The encore would first feature some up-tempo liveliness, with high-energy guitar run-throughs of fan favorites such as "Ramrod", "Land of Hope and Dreams", or "Does This Bus Stop At 82nd Street?" But then would come an unearthly, distinctly non-anthemic rendition of his popular rallying cry "The Promised Land", built around a percussive vocalization and guitar slaps approach  , somewhat similar to his Ghost of Tom Joad Tour version. And then the final selection would be one of his most unusual ever—a modified version of 1970s cult band Suicide's obscure "Dream Baby Dream". Played on pump organ with a reverberating drone, assisted by an offstage synthesizer, Springsteen cycled around and around, minute after minute, through pieces of the simple yet disjointed lyrics – "Dream baby dream, I just want to see you smile, come on, dream baby dream" – until eventually he would get up from the organ and walk around the stage, the offstage music still coming, he still repeating through the lyrics, looking out over the audience as if he were giving them a puzzled benediction, then finally walking off stage still singing and without further remarks, the end. Some "Dream Baby Dream"s lasted eight minutes, nine, ten or more.
Critical and commercial reaction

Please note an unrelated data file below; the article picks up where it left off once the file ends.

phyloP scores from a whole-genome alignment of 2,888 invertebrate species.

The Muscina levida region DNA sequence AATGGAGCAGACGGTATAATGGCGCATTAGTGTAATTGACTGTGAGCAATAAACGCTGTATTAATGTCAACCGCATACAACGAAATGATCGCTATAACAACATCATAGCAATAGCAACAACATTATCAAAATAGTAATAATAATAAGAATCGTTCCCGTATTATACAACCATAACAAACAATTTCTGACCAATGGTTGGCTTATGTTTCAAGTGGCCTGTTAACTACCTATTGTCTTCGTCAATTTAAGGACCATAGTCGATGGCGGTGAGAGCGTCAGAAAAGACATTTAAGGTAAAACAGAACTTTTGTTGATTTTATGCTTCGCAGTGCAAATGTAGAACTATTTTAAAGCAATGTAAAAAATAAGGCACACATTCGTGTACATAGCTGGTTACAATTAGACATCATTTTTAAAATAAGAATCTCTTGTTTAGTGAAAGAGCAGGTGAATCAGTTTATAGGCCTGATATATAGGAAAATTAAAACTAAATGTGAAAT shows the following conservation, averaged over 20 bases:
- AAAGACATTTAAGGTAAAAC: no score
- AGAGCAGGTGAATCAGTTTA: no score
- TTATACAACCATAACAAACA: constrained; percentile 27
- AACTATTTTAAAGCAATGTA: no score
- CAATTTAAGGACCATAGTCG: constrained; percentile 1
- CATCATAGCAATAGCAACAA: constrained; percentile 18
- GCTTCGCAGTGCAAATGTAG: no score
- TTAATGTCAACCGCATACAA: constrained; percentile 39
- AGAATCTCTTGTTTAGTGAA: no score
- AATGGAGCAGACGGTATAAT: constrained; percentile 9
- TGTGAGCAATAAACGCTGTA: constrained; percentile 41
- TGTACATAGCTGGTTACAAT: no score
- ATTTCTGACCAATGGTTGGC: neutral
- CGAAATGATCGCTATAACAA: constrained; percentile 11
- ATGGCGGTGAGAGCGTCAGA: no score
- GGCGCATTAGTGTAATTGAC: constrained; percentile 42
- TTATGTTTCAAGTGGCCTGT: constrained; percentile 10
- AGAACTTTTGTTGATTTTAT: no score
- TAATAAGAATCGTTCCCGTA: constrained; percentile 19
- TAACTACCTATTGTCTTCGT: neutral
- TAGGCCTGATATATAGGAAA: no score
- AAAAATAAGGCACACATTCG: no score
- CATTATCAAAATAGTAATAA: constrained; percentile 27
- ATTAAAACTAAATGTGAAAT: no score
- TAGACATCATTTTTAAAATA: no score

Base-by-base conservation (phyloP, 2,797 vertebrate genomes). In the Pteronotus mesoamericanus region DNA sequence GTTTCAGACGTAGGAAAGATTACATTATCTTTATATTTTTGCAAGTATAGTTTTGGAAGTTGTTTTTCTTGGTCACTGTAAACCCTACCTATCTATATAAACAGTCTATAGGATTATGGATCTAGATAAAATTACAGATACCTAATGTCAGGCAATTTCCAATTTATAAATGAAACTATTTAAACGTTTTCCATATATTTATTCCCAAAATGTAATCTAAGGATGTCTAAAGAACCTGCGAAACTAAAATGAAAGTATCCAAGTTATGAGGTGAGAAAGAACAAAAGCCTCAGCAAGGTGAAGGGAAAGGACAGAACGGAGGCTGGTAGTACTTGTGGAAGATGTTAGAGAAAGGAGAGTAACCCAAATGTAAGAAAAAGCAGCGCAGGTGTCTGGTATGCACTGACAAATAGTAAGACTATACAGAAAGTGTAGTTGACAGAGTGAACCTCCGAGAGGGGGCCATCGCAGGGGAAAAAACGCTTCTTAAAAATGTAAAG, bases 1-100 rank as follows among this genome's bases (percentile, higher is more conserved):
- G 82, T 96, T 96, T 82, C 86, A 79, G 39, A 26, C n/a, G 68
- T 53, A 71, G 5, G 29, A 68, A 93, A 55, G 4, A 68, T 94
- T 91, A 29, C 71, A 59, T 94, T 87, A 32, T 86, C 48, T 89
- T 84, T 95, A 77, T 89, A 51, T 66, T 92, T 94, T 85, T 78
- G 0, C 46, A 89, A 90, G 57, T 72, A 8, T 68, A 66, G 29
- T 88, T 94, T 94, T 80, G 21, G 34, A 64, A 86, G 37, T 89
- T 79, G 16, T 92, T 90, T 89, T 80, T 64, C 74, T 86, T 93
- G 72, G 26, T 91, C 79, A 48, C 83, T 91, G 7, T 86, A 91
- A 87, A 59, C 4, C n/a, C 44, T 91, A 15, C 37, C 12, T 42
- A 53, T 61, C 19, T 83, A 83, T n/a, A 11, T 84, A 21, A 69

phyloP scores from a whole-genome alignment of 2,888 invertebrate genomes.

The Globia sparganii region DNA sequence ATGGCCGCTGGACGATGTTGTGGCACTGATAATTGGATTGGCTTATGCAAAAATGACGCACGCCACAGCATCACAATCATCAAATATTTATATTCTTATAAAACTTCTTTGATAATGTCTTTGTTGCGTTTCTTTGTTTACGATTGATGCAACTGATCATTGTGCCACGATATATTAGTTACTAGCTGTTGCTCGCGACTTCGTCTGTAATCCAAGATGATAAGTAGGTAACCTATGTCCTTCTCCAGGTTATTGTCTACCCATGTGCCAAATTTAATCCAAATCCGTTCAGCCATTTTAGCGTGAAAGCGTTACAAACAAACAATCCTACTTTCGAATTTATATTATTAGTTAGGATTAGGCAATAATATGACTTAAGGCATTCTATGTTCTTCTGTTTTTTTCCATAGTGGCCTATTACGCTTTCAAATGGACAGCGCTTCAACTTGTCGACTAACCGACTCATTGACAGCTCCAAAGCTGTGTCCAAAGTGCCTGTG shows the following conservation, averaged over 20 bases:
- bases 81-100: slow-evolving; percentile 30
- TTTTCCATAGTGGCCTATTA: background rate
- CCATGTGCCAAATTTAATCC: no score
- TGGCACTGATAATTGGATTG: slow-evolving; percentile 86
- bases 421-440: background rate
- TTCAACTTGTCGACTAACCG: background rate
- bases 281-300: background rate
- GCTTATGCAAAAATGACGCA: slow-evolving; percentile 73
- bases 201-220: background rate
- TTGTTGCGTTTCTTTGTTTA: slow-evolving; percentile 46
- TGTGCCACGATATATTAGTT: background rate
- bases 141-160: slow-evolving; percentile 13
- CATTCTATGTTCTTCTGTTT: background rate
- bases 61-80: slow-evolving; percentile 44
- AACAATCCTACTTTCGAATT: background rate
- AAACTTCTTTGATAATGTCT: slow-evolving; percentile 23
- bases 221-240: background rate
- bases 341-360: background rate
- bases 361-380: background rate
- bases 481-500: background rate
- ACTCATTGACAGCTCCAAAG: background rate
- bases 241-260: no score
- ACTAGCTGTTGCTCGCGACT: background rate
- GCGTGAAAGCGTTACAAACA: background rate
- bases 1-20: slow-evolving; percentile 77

The show was definitely a challenge to its audience, especially when presented in a cavernous arena. Casual Springsteen fans, if they came at all, would leave a bit bewildered. The faithful often found the shows rewarding. In retrospect, however, some fans wondered if some of the limitations of the tour might have been overcome if Springsteen had stuck with his original small-band lineup. However, others believe the Devils and Dust tour was Springsteen at his best, creating some of the most exciting shows longtime fans have ever seen. Springsteen played a total of 140 different songs during the tour. Few artists have ever played such a large variety of songs during one tour. Springsteen showcased his musical talent and made fans want to follow him on tour from the excitement created by so many different songs being played each night. The Devils & Dust material had been the ones most using the offstage instruments, and these fans believed even more would have helped, as effective large-group versions of that album's "Devils & Dust" and "Long Time Comin'" proved on the following year's Sessions Band Tour.